Edson Arantes do Nascimento, known as Pelé, is a Brazilian retired professional footballer who played as a forward. He is regarded by many in the sport, including football writers and fans, as the greatest player of all time. In 1999, he was voted World Player of the Century by the International Federation of Football History & Statistics, was one of the two joint winners of the FIFA Player of the Century award; that same year, Pelé was elected Athlete of the Century by the International Olympic Committee. According to the IFFHS, Pelé is the most successful domestic league goal-scorer in football history scoring 650 goals in 694 League matches, in total 1281 goals in 1363 games, which included unofficial friendlies and is a Guinness World Record. During his playing days, Pelé was for a period the best-paid athlete in the world. Pelé began playing for Santos at age 15 and the Brazil national team at 16. During his international career, he won three FIFA World Cups: 1958, 1962 and 1970, being the only player to do so.
Pelé is the all-time leading goalscorer for Brazil with 77 goals in 92 games. At club level he is the record goalscorer for Santos, led them to the 1962 and 1963 Copa Libertadores. Known for connecting the phrase "The Beautiful Game" with football, Pelé's "electrifying play and penchant for spectacular goals" made him a star around the world, his teams toured internationally in order to take full advantage of his popularity. Since retiring in 1977, Pelé has been a worldwide ambassador for football and has made many acting and commercial ventures. In 2010, he was named the Honorary President of the New York Cosmos. Averaging a goal per game throughout his career, Pelé was adept at striking the ball with either foot in addition to anticipating his opponents' movements on the field. While predominantly a striker, he could drop deep and take on a playmaking role, providing assists with his vision and passing ability, he would use his dribbling skills to go past opponents. In Brazil, he is hailed as a national hero for his accomplishments in football and for his outspoken support of policies that improve the social conditions of the poor.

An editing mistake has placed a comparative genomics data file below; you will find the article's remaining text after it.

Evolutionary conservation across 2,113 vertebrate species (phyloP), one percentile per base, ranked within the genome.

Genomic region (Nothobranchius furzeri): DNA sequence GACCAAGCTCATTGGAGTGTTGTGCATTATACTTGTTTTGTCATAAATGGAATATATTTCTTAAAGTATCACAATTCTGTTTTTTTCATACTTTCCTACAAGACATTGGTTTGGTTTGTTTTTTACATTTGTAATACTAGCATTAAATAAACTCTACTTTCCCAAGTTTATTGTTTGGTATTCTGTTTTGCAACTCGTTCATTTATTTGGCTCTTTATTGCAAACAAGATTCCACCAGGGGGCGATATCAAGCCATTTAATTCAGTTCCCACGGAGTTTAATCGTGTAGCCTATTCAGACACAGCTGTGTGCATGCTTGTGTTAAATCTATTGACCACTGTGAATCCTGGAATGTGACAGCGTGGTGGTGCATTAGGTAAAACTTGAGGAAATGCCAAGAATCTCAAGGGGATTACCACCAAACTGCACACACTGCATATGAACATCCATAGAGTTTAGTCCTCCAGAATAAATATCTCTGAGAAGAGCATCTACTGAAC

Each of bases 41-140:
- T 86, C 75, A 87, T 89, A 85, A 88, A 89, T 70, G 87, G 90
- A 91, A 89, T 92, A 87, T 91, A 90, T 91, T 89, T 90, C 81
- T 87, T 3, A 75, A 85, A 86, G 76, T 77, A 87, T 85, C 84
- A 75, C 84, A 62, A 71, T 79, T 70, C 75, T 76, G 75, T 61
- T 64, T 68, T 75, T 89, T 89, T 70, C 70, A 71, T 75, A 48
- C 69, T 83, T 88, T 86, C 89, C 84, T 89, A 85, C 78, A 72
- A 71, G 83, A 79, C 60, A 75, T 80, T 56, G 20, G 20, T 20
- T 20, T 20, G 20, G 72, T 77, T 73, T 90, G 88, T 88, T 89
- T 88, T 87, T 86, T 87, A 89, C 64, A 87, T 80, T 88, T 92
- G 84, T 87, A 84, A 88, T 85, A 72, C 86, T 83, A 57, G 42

Throughout his career and in his retirement, Pelé received several individual and team awards for his performance in the field, his record-breaking achievements, legacy in the sport. Pelé was born Edson Arantes do Nascimento on 23 October 1940, in Três Corações, Minas Gerais, the son of Fluminense footballer Dondinho and Celeste Arantes, he was the elder of two siblings. He was named after the American inventor Thomas Edison, his parents decided to remove the "i" and call him "Edson", but there was a mistake on the birth certificate, leading many documents to show his name as "Edison", not "Edson", as he is called. He was nicknamed "Dico" by his family, he received the nickname "Pelé" during his school days, when it is claimed he was given it because of his pronunciation of the name of his favorite player, local Vasco da Gama goalkeeper Bilé, which he misspoke but the more he complained the more it stuck. In his autobiography, Pelé stated he had no idea what the name did his old friends. Apart from the assertion that the name is derived from that of Bilé, that it is Hebrew for "miracle", the word has no known meaning in Portuguese.